“It was socially distant to begin with,” says Porter of Thought Pockets, a pop-up performance that spreads dancers out along alleyways, streets, and other corners of Downtown Pittsburgh. Using an approach Porter calls “durational performance installation,” the dancers move unusually slow over a period of hours. By doing this, Porter says the dancers become part of the landscape, much like a public mural or sculpture that passersby can walk through or past.
“It's not meant to be a performance that you sit and watch and applaud,” says Porter, who runs The Pillow Project along with fellow artistic director John Lambert. “It's just present.”
For the latest edition of Thought Pockets — happening from 1-5 p.m. on Fri., Aug. 21 in the Strawberry Way corridor — Porter says they did not have to change anything in order to comply with COVID-19 regulations, which forbids large gatherings and suggests people keep a safe distance in public spaces.
“Everyone is six-feet apart in the middle of the street, there's plenty of room for it to happen,” she says. “The only difference is we'll all be wearing coordinated masks.”
Besides the benefit of being able to perform it during a pandemic, Porter says Thought Pockets still fulfills its original mission of making modern dance more accessible and introducing it to “those who would not necessarily buy tickets to dance performances.”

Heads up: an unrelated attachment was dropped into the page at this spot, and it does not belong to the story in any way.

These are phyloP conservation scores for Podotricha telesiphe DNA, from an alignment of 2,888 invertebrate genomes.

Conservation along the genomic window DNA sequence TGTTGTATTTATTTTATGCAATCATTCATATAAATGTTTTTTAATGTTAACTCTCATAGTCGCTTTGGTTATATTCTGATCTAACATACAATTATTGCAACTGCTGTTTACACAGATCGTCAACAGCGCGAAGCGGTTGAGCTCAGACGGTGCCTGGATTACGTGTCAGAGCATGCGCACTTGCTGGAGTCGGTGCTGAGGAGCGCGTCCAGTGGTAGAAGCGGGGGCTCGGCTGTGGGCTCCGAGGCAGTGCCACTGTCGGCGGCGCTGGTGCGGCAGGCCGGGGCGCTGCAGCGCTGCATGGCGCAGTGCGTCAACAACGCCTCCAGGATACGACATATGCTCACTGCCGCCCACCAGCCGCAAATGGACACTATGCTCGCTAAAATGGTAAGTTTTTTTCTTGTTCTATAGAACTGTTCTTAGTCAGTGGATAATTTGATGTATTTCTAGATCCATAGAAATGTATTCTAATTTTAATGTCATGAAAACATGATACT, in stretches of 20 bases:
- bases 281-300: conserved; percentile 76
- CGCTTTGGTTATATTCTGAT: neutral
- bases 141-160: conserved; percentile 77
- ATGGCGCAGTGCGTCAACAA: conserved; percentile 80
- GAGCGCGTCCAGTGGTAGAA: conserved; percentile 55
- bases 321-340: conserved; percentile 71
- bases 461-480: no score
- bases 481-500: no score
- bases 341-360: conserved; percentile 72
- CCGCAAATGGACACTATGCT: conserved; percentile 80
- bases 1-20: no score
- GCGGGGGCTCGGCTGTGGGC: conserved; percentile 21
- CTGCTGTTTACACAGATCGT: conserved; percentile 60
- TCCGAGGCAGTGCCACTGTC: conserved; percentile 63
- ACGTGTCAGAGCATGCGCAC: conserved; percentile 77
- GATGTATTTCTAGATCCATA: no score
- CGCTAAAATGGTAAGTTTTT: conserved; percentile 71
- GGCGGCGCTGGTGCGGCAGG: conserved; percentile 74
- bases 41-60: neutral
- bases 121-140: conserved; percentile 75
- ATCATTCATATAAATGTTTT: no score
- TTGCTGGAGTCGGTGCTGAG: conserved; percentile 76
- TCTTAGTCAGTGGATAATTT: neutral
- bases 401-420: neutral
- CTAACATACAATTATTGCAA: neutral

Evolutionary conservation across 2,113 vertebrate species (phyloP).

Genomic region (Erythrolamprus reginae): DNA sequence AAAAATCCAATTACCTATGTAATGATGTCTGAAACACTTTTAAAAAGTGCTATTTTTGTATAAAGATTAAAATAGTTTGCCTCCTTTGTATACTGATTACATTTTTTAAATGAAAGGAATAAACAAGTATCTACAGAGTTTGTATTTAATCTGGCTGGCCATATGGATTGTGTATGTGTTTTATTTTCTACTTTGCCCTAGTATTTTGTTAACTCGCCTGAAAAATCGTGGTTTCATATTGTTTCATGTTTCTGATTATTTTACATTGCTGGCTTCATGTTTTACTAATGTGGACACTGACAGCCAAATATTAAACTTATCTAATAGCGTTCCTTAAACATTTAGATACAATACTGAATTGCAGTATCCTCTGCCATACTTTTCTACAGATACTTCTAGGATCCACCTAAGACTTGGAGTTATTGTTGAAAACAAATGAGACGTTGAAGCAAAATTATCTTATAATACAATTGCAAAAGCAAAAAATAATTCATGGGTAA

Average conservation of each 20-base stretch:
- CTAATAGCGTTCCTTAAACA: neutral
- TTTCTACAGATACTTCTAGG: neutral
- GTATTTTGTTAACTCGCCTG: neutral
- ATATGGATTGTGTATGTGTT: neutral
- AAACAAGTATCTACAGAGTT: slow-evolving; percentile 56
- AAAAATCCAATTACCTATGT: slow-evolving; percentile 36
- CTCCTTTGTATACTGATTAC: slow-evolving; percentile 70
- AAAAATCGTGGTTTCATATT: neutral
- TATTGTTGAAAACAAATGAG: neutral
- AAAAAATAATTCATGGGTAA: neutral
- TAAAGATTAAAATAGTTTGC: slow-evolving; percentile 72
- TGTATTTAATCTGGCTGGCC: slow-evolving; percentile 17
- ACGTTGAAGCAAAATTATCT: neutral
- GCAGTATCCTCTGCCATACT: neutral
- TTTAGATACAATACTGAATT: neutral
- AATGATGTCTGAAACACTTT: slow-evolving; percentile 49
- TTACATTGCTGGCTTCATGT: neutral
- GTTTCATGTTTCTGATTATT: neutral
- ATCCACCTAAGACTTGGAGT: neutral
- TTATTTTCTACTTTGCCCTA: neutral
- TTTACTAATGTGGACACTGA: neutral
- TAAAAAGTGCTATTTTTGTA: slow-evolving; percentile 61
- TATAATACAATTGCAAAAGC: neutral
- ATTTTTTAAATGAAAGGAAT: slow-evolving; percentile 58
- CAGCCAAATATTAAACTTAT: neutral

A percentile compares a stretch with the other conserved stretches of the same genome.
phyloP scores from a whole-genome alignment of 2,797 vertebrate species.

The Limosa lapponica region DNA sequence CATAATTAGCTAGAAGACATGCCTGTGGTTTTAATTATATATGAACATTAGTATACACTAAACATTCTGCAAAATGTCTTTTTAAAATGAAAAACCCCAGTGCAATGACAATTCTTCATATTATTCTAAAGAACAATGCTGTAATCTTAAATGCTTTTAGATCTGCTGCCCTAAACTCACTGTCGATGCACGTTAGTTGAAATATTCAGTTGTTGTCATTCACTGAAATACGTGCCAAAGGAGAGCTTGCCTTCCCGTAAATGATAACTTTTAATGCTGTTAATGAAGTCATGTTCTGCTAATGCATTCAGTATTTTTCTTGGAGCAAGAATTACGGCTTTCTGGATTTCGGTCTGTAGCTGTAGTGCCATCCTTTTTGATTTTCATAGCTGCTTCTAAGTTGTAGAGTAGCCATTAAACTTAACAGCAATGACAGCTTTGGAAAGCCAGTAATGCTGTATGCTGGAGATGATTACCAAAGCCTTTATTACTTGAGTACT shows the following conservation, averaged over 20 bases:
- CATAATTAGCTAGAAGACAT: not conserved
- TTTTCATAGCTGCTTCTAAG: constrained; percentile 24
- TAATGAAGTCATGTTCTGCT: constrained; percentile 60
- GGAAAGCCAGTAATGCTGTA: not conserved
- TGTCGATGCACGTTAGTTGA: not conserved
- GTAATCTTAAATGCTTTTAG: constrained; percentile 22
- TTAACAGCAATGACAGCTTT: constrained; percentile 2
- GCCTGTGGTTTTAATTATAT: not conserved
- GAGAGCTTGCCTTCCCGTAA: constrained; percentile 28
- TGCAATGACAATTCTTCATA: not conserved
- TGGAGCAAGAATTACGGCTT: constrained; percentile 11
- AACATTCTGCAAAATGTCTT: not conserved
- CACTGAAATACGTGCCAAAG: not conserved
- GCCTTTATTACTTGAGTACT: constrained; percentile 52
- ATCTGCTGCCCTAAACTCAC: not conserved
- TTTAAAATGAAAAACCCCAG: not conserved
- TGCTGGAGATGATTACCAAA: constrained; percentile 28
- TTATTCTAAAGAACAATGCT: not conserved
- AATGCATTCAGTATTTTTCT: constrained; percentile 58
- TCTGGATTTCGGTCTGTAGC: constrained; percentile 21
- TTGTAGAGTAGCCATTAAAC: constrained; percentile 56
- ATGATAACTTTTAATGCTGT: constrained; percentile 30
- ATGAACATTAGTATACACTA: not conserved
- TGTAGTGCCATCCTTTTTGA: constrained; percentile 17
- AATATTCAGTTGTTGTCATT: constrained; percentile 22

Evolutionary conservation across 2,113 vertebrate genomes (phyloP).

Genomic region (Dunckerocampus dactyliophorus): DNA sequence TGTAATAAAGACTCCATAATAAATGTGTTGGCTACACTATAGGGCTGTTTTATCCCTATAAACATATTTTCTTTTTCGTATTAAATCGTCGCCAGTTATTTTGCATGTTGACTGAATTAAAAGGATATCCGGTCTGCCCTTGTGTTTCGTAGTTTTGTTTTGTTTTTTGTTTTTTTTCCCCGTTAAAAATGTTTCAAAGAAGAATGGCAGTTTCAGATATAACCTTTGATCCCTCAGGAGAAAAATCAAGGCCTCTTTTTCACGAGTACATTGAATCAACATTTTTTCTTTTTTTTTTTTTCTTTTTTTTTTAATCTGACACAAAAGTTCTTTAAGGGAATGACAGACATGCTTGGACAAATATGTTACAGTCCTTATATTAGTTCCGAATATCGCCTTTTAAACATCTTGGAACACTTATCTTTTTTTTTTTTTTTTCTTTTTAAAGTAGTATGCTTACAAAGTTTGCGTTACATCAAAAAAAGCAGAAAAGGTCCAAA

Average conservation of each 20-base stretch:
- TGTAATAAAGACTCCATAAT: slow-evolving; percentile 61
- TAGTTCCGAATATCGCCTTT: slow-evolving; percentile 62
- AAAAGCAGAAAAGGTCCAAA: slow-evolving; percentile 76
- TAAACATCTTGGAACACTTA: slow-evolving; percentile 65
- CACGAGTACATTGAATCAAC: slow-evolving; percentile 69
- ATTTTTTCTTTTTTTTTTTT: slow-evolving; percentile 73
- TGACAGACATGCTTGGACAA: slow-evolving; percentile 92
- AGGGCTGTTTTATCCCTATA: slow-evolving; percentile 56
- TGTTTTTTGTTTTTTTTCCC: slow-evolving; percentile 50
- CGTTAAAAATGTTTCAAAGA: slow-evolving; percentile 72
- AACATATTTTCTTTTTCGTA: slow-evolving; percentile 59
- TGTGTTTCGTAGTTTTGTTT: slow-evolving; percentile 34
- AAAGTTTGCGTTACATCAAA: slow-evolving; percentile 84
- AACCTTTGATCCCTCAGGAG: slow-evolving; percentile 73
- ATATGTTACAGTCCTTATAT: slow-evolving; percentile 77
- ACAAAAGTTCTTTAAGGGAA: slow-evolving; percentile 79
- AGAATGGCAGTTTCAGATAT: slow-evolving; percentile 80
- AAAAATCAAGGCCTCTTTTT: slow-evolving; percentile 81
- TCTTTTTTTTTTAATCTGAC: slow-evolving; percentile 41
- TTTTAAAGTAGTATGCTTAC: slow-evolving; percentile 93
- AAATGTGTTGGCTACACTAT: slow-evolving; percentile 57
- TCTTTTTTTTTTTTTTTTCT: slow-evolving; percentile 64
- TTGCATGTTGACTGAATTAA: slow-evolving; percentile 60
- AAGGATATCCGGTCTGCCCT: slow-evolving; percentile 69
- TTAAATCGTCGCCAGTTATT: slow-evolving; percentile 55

“It's a way to give back,” says Porter, "and allow there to be a little beautiful movement Downtown when there isn't a lot of public performance happening.”
Porter says that, while the pandemic has made performing indoors difficult, she and her company have plans to return to their venue, The Space Upstairs. Currently, they're working on a new full-length improvisational performance called mirror/360. Funded with a grant from Investing in Professional Artists, a program supported by The Pittsburgh Foundation, Heinz Endowments, and the Opportunity Fund, Porter says the new work will combine dance and speech.
Porter says The Pillow Project will continue to present online programming and is in the process of figuring out how to welcome audiences back to Space Upstairs. One approach they are considering is creating experiences tailored for super limited audiences of around two to three people.
“We are in a rare position to do something truly intimate,” says Porter. “We're experimenting with different ways to present work.”